Lanying Zeng
Lanying Zeng
Assistant Professor
BioBio / Room 419A
Ph.D University of Illinois at Urbana-Champaign (2007)

Postdoc University of Illinois at Urbana-Champaign (2007-2011)
Joined Texas A&M in 2012

Cellular Decision Making in Bacteria

Living systems make decisions driven by the information from the environment. This decision-making process has the duality nature characterized by stochasticity and determinism. Recently, considerable efforts have been put towards understanding the sources and characteristics of cell-fate heterogeneity as a result of stochastic gene expression. Nevertheless, the development of a living organism is a highly precise coordination. Our primary goal is to achieve a deeper understanding of the roles played by the stochasticity and determinism within living organisms at the systems level, which is crucial for our understanding of the dynamics of biological systems. As a starting point, we chose as our model system a paradigmatic system of gene regulation and one of the simplest dynamical systems in biology, namely, the decision made by the <i>E. coli</i> bacteria after infection by the virus phage lambda.

Work in the lab has multidisciplinary facets involving experimental techniques of molecular and cell biology, live-cell and single-molecule fluorescence microscopy for quantitative measurements, quantitative data analysis, relatively simple mathematical modelling, etc.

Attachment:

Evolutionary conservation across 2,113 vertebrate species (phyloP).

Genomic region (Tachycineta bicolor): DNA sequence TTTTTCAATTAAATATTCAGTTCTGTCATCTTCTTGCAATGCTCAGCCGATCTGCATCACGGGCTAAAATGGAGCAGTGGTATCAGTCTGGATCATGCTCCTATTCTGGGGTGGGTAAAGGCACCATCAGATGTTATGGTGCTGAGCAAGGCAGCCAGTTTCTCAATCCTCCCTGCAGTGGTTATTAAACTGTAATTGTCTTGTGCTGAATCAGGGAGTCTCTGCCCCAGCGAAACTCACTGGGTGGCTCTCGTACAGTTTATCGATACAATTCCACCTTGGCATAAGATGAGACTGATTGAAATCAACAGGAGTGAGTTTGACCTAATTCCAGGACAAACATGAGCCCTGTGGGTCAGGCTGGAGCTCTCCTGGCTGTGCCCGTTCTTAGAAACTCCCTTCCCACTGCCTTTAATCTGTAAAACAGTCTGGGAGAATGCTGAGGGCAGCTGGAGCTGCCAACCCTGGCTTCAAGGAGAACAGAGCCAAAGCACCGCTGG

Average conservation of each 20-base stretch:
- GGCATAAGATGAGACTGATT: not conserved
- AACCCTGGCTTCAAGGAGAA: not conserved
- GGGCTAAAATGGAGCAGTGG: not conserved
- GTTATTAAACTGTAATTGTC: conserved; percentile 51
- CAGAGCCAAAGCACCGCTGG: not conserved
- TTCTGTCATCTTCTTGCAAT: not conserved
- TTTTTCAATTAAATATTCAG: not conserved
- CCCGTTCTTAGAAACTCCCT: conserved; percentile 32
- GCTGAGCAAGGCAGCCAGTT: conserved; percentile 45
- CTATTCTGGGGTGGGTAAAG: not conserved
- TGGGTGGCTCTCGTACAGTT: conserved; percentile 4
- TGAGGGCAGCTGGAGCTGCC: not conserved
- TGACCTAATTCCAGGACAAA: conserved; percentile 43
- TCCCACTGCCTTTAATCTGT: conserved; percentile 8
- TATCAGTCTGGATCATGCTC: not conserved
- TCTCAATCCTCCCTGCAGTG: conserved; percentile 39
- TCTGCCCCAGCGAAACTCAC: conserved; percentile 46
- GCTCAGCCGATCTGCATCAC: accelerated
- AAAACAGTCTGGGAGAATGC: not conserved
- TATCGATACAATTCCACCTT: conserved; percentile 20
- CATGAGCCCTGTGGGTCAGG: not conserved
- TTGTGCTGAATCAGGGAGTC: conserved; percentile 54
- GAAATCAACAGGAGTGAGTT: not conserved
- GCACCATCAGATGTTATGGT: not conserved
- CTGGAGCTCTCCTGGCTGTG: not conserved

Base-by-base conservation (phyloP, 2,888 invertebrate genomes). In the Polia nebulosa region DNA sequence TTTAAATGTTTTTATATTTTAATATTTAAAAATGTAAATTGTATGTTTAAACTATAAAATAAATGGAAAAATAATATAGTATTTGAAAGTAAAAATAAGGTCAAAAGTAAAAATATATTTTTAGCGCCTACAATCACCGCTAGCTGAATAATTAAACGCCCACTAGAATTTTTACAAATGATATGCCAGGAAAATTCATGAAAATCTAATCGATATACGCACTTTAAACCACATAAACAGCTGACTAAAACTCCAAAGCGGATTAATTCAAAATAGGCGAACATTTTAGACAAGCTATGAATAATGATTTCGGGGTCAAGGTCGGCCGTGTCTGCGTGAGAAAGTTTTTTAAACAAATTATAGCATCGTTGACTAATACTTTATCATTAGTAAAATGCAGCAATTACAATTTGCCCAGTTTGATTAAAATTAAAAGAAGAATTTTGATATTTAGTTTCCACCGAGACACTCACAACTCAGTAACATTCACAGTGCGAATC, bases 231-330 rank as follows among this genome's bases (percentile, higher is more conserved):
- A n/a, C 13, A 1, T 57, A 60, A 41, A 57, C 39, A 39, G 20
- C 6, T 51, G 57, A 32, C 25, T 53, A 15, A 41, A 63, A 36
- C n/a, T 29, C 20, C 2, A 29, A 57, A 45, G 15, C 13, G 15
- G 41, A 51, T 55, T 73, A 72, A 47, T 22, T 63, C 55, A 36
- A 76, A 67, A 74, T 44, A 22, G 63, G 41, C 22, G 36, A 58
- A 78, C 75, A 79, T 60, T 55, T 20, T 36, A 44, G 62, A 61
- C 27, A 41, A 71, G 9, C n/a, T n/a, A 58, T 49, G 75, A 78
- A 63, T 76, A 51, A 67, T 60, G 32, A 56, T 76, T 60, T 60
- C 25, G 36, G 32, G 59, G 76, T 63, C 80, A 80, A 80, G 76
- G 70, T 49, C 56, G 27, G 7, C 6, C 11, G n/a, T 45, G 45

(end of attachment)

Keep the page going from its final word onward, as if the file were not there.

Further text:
Recent Publications

  1. Guo, S, Hu, M, Zamora, ML, Peng, J, Shang, D, Zheng, J, Du, Z, Wu, Z, Shao, M, Zeng, L, Molina, MJ, Zhang, R (2014) Elucidating severe urban haze formation in China. Proc. Natl. Acad. Sci. U.S.A. 111: 17373-8
  2. Zeng, L, Golding, I (2011) Following cell-fate in E. coli after infection by phage lambda. J Vis Exp : e3363
  3. Rothenberg, E, SepĂșlveda, LA, Skinner, SO, Zeng, L, Selvin, PR, Golding, I (2011) Single-virus tracking reveals a spatial receptor-dependent search mechanism. Biophys. J. 100: 2875-82
  4. Zeng, L, Skinner, SO, Zong, C, Sippy, J, Feiss, M, Golding, I (2010) Decision making at a subcellular level determines the outcome of bacteriophage infection. Cell 141: 682-91
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